The easiest fallacy would be to assume that a majority of fans of this franchise are enjoying the films and or books ironically. The movies have earned a reputation for unrestrained schlockiness unseen since the days of Ed Wood. But does that really mean that most fans only go to laugh at the cheesy flaws? Sure, there are some who define their passion in this way. Johnathon Snyder, one of Twilight’s elusive male fans, described them as “beautifully bad movies.” Another fan, Twitter handle @ComicBookCandy, posed it rather appetizingly: “Most people will take a high quality steak over a burger any day. But sometimes, a Big Mac really hits the spot.”
However, Kayla’s fandom is not predicated upon irony. She legitimately likes these films. She recognizes the weaknesses, and even loves the Rifftrax lampoon. “There’s critical good, and then there’s what’s good to me,” she explains. Kayla’s genuine appreciation is mirrored by that of Brian, a fellow blogger, who mentioned, “I liked vampire baseball. I wish the series had more of that — using their strength to do normal things their way.” Jessica Rhea Wyser, an academic Twilight fan whose studies include English Literature, French Culture, and History, took a special interest in the moral ambiguities of the characters, and suggests that these underlying moral complexities make a strong case for the story not being as one-dimensional as most think.
The romance at the heart of Twilight playing a major draw is less than surprising, but why do more mature women flock to these films about supernatural teenage romance? Kayla and many others note the relatable nature of Bella as a fundamental attraction. “She’s an awkward girl no one is taking care of. She feels really alone,” she remarked. “Bella is the awkward, misunderstand girl in high school that gets the unattainable boy, it’s a classic fantasy for any age girl,” added Karla from Indianapolis. Kayla also observed that Edward takes things slowly with Bella, and that deliberate courtship is something that actually appeals more to older women than to teenagers. Brian Collins, a writer for BadassDigest.com, added that the fact that Edward is a vampire also allows for the exploration of “the fantasy of being young forever.”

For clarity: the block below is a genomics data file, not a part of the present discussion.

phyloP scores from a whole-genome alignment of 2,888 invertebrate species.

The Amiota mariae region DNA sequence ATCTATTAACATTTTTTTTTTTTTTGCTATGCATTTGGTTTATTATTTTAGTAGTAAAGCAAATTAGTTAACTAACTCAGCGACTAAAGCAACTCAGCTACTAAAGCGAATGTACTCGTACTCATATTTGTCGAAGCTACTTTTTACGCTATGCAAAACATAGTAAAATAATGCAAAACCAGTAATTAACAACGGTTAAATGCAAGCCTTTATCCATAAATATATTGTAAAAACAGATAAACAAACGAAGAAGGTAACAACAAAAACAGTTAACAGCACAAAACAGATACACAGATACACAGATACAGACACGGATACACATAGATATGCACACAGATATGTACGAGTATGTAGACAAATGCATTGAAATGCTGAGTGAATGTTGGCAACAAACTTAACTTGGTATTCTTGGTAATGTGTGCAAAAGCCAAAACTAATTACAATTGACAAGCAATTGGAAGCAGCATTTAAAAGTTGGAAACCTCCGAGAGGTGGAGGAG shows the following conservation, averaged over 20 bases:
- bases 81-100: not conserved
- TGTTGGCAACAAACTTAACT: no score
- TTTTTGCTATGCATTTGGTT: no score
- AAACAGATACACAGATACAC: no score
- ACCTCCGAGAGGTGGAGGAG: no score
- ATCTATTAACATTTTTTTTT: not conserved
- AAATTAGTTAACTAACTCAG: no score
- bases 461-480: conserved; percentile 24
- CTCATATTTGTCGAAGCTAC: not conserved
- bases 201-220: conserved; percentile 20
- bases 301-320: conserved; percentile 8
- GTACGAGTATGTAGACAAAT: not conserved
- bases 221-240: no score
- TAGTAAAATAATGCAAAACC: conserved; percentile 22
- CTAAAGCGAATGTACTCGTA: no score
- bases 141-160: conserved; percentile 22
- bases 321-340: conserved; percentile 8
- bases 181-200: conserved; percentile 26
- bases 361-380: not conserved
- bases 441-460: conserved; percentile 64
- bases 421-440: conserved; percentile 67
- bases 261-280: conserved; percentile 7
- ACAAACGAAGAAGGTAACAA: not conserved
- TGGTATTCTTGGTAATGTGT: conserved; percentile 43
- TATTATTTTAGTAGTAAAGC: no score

One of the biggest complaints from detractors is that Twilight relies on classic horror tropes to tell its story, but then deviates so completely from much of the canon of its monsters. So obviously, it’s only non-horror fans who enjoy Twilight, right? Evidently not. “I like them because they offer a different view of vampirism. They emphasize the romance, the beauty, but also the viciousness of the species,” mused fan Valerie Sullivan. And Kayla is a lifelong horrorphile, but she is unfazed by Twilight’s depiction of werewolves and vampires. “I’ve never been a stickler for the rules. As much as I love the Universal Monsters, I’m sad that those became the rules for those monsters. I thought it was really brave to change the rules of vampires.“ Even our own Matt Patches went so far as to call Breaking Dawn Part 1 “Raimi-esque” with its off-the-wall horror components.
Speaking with fans, it’s clear that their interest in this franchise is not always as reductive as oiled young abs and sinful enjoyment of B-cinema. Their passionate, earnest reasons for counting themselves a part of this fanbase may not sway you to either Team Edward or Team Jacob, but at least the fandom no longer seems as frighteningly foreign.
[Photo Credit: Photo Credit: Apega/WENN; Andrew Cooper/Summit Entertainment]